• Dara Totterdell, Dún Laoghaire RNLI Launch Authority and Training Coordinator;
• Ed Totterdell, Dún Laoghaire RNLI Lifeboat Operations Manager.

Published in RNLI Lifeboats

The 200th anniversary of the RNLI was celebrated in Portaferry on Sunday (26 May) with a cross-community service of thanksgiving held in St Patrick’s Community Centre.

The service hosted by Portaferry RNLI was greatly supported by both the local community and those who had travelled from further afield, and included contributions from religious representatives from Portaferry and the surrounding areas of Northern Ireland’s Ards Peninsula.

The audience was entertained by local sea shanty group the Selkies as well as a solo by Father Martin O’Hagan who was accompanied by Zara Quinn.

Speakers and dignitaries on the stage at St Patrick’s Community Centre to celebrate 200 years of the RNLI | Credit: RNLI/Lissa McCullySpeakers and dignitaries on the stage at St Patrick’s Community Centre to celebrate 200 years of the RNLI | Credit: RNLI/Lissa McCully

Among the attendees were the Lord Lieutenant of County Down, Gawn Rowan Hamilton; Mayor Jennifer Gilmour; Jim Shannon MP; Portaferry RNLI operations president John Murray; president of Portaferry RNLI’s fundraising branch Eveleigh Brownlow MBE; and Ards Peninsula Council members.

All at Portaferry RNLI said they wish to express their sincere gratitude to everyone who contributed to or joined them to mark such a important milestone in their charity’s history.

Published in RNLI Lifeboats

Time was - and it's not so very long ago - that if you wanted to see the nearest set of traffic lights and other road control paraphernalia to Crosshaven, then you'd have to go well into Cork City. Not so any more.

And the road on the immediate landward side of the of the Royal Cork Yacht Club's is one of Crosser's best fitted, with all the lights, bells and whistles of a classic Zebra crossing for wheeled and pedestrian traffic control.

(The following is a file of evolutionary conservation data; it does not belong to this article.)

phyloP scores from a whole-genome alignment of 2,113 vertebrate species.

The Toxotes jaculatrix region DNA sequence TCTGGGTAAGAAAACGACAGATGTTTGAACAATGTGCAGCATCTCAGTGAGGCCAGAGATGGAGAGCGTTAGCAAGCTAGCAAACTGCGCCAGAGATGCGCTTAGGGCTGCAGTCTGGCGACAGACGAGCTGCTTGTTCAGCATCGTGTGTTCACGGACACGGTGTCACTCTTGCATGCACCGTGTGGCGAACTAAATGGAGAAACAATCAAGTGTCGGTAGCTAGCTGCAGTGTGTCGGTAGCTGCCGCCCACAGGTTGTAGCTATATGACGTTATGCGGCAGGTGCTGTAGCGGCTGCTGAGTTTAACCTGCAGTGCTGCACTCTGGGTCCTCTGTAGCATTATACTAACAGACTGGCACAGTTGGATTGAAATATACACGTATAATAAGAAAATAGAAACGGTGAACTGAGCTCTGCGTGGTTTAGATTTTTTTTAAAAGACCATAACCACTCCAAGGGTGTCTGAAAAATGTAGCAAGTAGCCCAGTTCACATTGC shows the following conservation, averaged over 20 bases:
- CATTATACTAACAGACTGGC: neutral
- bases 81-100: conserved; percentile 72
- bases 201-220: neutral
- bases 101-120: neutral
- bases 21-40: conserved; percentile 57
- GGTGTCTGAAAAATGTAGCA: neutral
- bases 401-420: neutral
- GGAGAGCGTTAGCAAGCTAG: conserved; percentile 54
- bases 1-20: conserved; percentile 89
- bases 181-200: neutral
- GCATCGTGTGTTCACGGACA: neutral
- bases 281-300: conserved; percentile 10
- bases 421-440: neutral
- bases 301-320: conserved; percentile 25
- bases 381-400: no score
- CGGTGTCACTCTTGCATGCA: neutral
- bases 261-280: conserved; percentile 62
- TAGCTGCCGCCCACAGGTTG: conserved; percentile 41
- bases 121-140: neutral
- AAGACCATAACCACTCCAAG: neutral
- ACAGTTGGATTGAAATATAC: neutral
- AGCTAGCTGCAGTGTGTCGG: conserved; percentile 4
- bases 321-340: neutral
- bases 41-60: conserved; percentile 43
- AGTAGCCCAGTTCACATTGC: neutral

So with the Bicentenary of the RNLI this year coming soon after the Tricentenary of the Royal Cork YC, and leading us on into the 55th anniversary of the final Beatles album, the yellow welly walkers of Crosshaven Lifeboat - who have been holding fund-raising walks every
Sunday morning in May - decided to mark the conclusion of their successful effort with a re-enactment by the core team of the famous Abbey Road image of The Beatles, but using the pedestrian crossing right outside the Royal Cork YC marina complex.

Abbey Road was first issued on 26th September 1969, and rumour has it that at least two of those in the photograph - excluding lifeboat mascot Stormy Stan of course - saved up their pocket money to buy copies of the album. Unlike London’s leafy Abbey Road in St John’s Wood, the village of Crosshaven has only this one Zebra crossing complete with old style Belisha Beacons at the RCYC which - conveniently - just happened to be the start point of the May Welly Walks. Next Sunday, the word is the RNLI crew look forward to “Golden Slumbers” in the “Octopus’s Garden” unless of course, their pagers go off. We're asked to convey apologies to the Fab Four.

Meanwhile, now it can be revealed: the perspiring hero fulfilling the Stormy Stan role in that heavy suit was Conor Barry.

Published in RNLI Lifeboats